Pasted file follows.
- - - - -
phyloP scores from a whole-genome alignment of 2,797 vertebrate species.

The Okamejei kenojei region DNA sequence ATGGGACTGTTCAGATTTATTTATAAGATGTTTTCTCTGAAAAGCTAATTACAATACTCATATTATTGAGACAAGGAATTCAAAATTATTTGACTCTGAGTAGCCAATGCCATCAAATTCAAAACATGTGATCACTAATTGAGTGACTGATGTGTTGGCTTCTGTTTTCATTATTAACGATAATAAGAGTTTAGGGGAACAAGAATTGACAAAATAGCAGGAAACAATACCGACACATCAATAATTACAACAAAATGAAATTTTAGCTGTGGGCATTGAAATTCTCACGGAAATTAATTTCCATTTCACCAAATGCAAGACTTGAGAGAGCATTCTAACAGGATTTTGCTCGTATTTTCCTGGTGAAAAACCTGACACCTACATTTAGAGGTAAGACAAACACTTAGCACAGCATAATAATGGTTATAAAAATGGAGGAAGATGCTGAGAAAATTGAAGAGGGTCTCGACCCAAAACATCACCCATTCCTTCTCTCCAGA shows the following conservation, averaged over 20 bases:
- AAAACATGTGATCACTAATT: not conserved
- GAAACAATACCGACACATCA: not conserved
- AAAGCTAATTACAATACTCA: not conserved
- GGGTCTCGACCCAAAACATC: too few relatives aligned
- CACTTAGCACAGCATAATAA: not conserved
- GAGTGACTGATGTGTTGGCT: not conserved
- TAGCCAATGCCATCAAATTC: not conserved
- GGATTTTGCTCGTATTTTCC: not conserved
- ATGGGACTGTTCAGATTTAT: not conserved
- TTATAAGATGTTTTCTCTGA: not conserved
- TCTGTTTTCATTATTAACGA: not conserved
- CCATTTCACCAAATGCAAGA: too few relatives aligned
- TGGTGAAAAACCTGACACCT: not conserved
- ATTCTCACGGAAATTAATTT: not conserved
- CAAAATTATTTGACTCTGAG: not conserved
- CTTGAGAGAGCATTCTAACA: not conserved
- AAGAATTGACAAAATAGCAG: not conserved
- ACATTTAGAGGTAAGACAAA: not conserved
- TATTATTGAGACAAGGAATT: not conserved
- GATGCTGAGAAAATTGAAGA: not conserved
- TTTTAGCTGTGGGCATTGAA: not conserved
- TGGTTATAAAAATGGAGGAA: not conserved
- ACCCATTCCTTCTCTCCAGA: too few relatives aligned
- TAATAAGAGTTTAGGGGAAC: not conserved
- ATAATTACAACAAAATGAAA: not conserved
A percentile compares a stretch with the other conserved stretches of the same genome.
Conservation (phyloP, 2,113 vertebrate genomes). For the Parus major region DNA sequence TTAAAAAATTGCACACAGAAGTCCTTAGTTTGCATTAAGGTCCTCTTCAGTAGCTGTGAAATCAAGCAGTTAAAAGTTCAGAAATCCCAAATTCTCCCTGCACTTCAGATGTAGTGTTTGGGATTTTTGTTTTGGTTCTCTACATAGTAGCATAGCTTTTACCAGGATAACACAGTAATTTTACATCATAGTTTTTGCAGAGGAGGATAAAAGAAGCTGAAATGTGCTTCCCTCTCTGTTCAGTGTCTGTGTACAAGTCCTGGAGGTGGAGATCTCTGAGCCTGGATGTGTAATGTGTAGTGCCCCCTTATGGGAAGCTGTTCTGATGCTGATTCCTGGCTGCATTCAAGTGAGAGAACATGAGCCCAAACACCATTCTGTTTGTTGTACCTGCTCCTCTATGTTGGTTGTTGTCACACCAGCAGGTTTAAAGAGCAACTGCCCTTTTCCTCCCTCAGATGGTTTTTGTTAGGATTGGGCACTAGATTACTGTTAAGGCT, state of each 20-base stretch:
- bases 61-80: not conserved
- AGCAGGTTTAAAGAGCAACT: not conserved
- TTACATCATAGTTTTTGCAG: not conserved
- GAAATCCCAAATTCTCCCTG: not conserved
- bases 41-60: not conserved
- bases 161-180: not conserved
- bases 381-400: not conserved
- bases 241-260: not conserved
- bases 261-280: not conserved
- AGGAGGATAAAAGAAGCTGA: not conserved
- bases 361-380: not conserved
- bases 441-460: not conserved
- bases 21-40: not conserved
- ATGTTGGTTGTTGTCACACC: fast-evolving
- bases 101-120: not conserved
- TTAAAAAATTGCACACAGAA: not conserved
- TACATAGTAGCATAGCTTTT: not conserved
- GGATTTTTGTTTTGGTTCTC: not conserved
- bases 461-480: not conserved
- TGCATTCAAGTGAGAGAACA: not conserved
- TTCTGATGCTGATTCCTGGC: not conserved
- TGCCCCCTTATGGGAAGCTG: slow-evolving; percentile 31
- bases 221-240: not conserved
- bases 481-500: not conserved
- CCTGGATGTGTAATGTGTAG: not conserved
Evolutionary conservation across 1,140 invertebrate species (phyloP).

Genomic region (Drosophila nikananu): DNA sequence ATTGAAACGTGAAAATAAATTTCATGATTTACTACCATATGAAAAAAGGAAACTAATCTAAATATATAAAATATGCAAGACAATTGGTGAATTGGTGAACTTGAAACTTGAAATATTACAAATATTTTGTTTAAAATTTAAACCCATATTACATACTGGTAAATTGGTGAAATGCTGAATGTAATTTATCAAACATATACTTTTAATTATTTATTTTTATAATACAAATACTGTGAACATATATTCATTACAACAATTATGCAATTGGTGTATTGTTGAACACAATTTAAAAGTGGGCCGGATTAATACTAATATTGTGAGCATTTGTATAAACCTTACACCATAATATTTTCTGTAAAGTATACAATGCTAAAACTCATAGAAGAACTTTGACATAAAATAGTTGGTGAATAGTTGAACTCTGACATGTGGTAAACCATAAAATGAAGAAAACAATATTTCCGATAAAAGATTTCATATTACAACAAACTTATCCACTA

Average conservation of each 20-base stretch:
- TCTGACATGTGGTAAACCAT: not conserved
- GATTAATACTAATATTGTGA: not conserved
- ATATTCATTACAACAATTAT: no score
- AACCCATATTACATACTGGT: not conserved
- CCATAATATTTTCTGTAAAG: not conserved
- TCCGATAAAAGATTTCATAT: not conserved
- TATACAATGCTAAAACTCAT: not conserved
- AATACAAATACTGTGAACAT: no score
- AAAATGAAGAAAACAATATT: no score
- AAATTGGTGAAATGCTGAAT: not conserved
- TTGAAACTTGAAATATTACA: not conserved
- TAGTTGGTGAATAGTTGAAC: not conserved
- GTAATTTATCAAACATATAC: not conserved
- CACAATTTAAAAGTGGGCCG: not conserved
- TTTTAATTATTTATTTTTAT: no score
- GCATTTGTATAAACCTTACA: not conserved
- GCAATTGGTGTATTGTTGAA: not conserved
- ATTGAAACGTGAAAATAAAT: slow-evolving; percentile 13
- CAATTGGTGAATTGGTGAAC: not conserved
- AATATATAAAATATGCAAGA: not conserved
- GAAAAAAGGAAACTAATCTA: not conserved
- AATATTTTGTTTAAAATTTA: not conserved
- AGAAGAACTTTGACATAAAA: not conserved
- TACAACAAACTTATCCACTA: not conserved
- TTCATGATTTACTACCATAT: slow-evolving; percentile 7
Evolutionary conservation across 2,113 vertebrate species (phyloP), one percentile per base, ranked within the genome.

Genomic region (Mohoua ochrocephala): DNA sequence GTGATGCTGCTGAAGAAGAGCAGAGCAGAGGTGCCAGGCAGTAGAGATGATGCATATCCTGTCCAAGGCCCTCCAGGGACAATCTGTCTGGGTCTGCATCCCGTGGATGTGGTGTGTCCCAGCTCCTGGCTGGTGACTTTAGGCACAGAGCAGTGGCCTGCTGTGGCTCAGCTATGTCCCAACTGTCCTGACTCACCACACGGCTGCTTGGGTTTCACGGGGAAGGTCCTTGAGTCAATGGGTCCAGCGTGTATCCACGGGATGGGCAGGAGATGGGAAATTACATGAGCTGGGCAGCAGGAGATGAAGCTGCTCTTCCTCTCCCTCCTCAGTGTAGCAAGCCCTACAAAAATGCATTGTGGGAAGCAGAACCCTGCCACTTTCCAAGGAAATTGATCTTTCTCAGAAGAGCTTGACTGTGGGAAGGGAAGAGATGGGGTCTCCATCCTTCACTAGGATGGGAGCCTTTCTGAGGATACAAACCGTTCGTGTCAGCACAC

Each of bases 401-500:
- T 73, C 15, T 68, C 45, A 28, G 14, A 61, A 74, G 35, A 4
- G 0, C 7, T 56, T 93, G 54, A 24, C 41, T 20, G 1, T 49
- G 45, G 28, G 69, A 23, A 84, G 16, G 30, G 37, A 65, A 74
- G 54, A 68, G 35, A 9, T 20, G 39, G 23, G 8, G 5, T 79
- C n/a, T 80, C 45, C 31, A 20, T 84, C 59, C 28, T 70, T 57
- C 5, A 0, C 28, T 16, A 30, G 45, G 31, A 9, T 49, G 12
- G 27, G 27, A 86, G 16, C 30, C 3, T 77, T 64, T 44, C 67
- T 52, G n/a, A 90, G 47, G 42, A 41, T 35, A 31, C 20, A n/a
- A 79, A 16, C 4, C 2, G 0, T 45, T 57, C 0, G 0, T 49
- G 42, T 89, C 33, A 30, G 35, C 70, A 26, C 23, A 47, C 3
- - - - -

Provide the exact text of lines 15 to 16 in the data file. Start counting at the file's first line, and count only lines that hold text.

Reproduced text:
- TGGTGAAAAACCTGACACCT: not conserved
- ATTCTCACGGAAATTAATTT: not conserved